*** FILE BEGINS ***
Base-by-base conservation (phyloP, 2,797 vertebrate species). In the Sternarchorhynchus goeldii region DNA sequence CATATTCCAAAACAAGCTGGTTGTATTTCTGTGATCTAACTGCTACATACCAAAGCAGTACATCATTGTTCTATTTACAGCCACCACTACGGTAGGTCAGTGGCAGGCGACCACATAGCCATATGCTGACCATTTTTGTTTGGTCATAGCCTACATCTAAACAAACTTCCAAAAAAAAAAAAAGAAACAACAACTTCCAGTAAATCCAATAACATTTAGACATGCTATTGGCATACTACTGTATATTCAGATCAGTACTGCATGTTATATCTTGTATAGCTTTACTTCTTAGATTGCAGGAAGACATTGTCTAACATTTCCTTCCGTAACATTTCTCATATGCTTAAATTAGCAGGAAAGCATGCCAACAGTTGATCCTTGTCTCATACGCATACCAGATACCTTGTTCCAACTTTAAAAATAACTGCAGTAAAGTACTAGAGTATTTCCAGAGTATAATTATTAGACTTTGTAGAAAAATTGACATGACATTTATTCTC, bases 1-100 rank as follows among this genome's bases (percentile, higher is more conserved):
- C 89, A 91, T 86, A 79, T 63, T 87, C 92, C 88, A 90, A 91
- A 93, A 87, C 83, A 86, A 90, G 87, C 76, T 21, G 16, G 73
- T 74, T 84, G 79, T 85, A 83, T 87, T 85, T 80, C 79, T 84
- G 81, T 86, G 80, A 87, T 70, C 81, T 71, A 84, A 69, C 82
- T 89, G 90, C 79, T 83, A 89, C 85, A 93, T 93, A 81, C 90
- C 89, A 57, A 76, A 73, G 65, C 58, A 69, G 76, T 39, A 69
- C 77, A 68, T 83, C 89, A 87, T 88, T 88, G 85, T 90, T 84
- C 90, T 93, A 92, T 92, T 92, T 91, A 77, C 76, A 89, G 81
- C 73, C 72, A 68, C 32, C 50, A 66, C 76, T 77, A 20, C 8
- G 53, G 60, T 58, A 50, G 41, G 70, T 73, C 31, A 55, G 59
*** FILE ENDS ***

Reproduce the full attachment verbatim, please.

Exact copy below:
Base-by-base conservation (phyloP, 2,797 vertebrate species). In the Sternarchorhynchus goeldii region DNA sequence CATATTCCAAAACAAGCTGGTTGTATTTCTGTGATCTAACTGCTACATACCAAAGCAGTACATCATTGTTCTATTTACAGCCACCACTACGGTAGGTCAGTGGCAGGCGACCACATAGCCATATGCTGACCATTTTTGTTTGGTCATAGCCTACATCTAAACAAACTTCCAAAAAAAAAAAAAGAAACAACAACTTCCAGTAAATCCAATAACATTTAGACATGCTATTGGCATACTACTGTATATTCAGATCAGTACTGCATGTTATATCTTGTATAGCTTTACTTCTTAGATTGCAGGAAGACATTGTCTAACATTTCCTTCCGTAACATTTCTCATATGCTTAAATTAGCAGGAAAGCATGCCAACAGTTGATCCTTGTCTCATACGCATACCAGATACCTTGTTCCAACTTTAAAAATAACTGCAGTAAAGTACTAGAGTATTTCCAGAGTATAATTATTAGACTTTGTAGAAAAATTGACATGACATTTATTCTC, bases 1-100 rank as follows among this genome's bases (percentile, higher is more conserved):
- C 89, A 91, T 86, A 79, T 63, T 87, C 92, C 88, A 90, A 91
- A 93, A 87, C 83, A 86, A 90, G 87, C 76, T 21, G 16, G 73
- T 74, T 84, G 79, T 85, A 83, T 87, T 85, T 80, C 79, T 84
- G 81, T 86, G 80, A 87, T 70, C 81, T 71, A 84, A 69, C 82
- T 89, G 90, C 79, T 83, A 89, C 85, A 93, T 93, A 81, C 90
- C 89, A 57, A 76, A 73, G 65, C 58, A 69, G 76, T 39, A 69
- C 77, A 68, T 83, C 89, A 87, T 88, T 88, G 85, T 90, T 84
- C 90, T 93, A 92, T 92, T 92, T 91, A 77, C 76, A 89, G 81
- C 73, C 72, A 68, C 32, C 50, A 66, C 76, T 77, A 20, C 8
- G 53, G 60, T 58, A 50, G 41, G 70, T 73, C 31, A 55, G 59